If you’re having trouble digesting dairy lately, it might be time to try a lactose-free diet.You might love milk, but as you age, sometimes milk stops loving you back.
If you feel bloated and gassy or have cramps and nausea within a few hours of drinking milk or eating milk products, it could be lactose intolerance, says Ashkan Farhadi, MD, director of the Digestive Disease Center at MemorialCare Medical Group in Costa Mesa, California, and a gastroenterologist at Orange Coast Memorial Medical Center in Fountain Valley, California.
Except for very rare instances, every newborn has the ability to make lactase, an enzyme that helps the small intestine digest lactose, the sugar found in milk, says Richard Grand, MD, professor of pediatrics at Harvard Medical School and a gastroenterologist at Boston Children’s Hospital.
But as you get older, your lactase levels can start to decline, which means there’s nothing stopping the lactose you consume from going to your colon undigested, where bacteria break the sugars down and create excess gas and fluid in the process. It is common to develop a lactase deficiency in adulthood. In fact, about 65 percent of the global population has a reduced ability to digest lactose, according to the National Institutes of Health (NIH).
Your genetic makeup has a lot to do with whether you'll experience lactose intolerance. The body creates lactase when it’s instructed to do so by the LCT gene, and over time that gene can become less active. The result is lactose intolerance, which can begin after age 2 but may not manifest itself until adolescence or even adulthood, Dr. Grand says.
Some ethnic groups are more prone to developing lactose intolerance than others. According to the NIH, people of East Asian, West African, Arab, Jewish, Greek, and Italian descent are the most commonly affected by lactose intolerance in adulthood.
An injury to your small intestine — whether from an accident, surgery, radiation, infection, or disease — can also leave you unable to drink milk without symptoms, according to the National Institute of Diabetes and Digestive and Kidney Diseases (NIDDK). Drinking poorly treated or untreated water can also cause injury to your bowel that could in turn result in lactose intolerance, Grand adds.
When It's Not Lactose IntoleranceBut don’t give milk the cold shoulder just yet — digestive discomfort can be caused by other conditions, especially as you get older.
Some adults think they have lactose intolerance when they really have a different gastrointestinal issue, such as celiac disease, irritable bowel syndrome (IBS), or inflammatory bowel disease (IBD), Grand says. The symptoms of lactose intolerance and these diseases — such as abdominal pain, gas, and diarrhea — can be similar; however, one difference between IBD and lactose intolerance is the presence of blood in your stool. You won’t see blood if you are lactose intolerant, but it’s possible to see blood in your stool if you have IBD.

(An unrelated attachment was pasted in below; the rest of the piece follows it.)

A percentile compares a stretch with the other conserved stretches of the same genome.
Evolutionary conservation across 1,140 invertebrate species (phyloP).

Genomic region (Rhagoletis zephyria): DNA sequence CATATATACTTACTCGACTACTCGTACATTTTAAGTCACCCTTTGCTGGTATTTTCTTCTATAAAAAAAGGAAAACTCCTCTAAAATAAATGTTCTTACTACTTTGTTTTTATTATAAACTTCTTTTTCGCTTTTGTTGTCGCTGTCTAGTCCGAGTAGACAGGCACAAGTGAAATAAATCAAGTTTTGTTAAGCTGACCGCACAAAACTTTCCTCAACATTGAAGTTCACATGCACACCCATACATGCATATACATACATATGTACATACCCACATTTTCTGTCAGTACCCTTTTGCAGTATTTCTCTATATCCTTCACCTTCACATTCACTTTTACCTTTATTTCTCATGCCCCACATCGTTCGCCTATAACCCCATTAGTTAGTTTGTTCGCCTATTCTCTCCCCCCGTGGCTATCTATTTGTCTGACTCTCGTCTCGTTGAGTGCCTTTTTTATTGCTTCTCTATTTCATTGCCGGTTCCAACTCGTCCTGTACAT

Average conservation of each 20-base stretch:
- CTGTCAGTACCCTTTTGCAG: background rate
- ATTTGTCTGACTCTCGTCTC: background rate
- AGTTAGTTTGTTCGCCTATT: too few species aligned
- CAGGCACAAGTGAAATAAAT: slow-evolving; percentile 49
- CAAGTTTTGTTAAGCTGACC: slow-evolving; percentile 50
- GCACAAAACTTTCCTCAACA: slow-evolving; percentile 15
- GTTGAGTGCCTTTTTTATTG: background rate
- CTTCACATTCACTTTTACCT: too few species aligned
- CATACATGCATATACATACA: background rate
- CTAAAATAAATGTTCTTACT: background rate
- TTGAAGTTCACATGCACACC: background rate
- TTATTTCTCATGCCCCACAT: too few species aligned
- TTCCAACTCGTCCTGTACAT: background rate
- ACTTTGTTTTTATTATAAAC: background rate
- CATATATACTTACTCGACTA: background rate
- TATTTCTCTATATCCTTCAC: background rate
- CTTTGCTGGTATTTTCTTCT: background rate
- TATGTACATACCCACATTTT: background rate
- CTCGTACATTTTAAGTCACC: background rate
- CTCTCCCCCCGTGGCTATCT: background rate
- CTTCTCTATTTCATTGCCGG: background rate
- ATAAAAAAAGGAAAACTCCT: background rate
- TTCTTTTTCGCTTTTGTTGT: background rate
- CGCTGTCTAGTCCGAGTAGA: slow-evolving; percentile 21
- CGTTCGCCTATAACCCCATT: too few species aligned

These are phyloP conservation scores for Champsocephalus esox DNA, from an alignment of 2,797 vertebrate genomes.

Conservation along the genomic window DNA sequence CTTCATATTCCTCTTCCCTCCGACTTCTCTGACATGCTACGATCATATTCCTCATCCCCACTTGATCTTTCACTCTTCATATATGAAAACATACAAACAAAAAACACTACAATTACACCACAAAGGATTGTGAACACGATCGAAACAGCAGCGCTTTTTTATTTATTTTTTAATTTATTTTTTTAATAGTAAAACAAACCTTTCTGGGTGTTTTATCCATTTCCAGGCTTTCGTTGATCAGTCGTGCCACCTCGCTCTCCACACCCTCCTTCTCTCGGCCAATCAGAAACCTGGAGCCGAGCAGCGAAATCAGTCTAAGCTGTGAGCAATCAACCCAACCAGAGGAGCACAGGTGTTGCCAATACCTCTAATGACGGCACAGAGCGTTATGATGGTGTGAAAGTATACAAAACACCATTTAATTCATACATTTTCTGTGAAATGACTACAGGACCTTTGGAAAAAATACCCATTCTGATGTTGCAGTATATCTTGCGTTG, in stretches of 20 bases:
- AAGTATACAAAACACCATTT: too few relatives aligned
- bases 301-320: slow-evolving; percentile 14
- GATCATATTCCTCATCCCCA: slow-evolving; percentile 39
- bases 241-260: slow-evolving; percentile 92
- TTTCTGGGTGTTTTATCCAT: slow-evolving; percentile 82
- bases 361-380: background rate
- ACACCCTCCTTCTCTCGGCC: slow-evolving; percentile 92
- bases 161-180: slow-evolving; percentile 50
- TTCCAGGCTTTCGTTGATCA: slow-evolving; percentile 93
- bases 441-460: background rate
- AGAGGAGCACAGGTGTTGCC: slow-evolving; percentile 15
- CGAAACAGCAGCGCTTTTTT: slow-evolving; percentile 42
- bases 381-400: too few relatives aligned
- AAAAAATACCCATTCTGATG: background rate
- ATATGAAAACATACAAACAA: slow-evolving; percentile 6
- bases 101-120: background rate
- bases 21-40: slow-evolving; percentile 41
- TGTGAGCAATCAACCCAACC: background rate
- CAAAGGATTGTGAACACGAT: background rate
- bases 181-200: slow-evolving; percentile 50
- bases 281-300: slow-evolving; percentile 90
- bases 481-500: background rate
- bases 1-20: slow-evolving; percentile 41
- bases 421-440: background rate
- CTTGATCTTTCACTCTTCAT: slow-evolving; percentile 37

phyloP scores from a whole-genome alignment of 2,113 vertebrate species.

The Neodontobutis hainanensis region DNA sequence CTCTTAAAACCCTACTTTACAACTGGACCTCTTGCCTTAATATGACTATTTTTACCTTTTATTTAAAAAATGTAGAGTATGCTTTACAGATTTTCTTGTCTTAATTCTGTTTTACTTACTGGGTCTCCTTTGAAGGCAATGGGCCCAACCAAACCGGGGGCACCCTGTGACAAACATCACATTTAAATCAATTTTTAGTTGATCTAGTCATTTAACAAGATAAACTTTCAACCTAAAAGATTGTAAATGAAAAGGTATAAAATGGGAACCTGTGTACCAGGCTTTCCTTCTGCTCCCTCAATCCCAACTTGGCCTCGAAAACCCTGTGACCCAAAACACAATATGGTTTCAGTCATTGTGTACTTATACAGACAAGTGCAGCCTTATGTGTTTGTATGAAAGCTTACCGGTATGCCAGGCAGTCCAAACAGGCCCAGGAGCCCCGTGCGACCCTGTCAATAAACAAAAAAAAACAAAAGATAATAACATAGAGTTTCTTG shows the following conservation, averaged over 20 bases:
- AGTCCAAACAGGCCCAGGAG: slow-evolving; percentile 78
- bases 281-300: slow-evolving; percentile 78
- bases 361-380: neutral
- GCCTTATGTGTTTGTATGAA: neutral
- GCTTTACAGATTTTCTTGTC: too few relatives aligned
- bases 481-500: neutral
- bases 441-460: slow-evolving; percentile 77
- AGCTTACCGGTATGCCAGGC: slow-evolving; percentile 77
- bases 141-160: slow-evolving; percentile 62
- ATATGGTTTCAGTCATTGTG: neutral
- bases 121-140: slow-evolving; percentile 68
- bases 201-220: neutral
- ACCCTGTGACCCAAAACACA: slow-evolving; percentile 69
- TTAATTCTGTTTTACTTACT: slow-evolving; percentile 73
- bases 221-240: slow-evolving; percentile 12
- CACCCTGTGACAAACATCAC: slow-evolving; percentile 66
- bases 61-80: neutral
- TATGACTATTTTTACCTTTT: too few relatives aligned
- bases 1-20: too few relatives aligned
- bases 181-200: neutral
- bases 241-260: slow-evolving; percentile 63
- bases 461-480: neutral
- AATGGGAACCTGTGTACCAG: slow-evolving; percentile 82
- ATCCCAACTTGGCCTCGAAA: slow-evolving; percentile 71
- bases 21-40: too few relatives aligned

Normal aging may make you more sensitive to digestive disturbances, such as feeling bloated after meals, Grand says. Other foods you eat may be causing your food to move more quickly through your digestive system, which could be the reason for what seem like lactose intolerance symptoms.
Finding Answers: Am I Lactose Intolerant?A simple way to determine whether you've become lactose intolerant is to completely eliminate milk and milk products from your diet and monitor how you feel in the following weeks. “If you still have symptoms on a milk-restricted diet, you know it’s not the milk,” Grand says.
A breath test can provide a more definitive diagnosis, according to the NIDDK. Under normal conditions, after consuming dairy, people will have only a small amount of hydrogen in their breath. If you’re lactose intolerant, you'll produce high levels of hydrogen. For this test, you'll drink a beverage with lactose and then breathe into a balloon-like container so that your hydrogen level can be measured.
How to Manage Different Degrees of Lactose IntoleranceSome people who are lactose intolerant can still consume some milk or milk products and not feel ill, while others find their symptoms wax and wane from time to time and from food to food, Dr. Farhadi says.
Because the fermentation process breaks down lactose, cheese and yogurt may not cause problems, according to the NIH. You may also be able to drink small amounts of milk if you have it with meals and choose whole or 2 percent milk.
“The fat in the milk slows down emptying," Grand says. "If you drink fat-free milk, you’re [more] likely to have symptoms.” Taking lactase pills or drops — such as Lactaid or Dairy Ease — before you eat can also help manage symptoms. You can also look for lactose-free alternatives to milk and milk products in your grocery store.
If you are lactose intolerant and can’t consume any milk or milk products, Grand notes that it's important to talk with your doctor about whether or not you should take calcium and vitamin D supplements in order to avoid developing deficiencies
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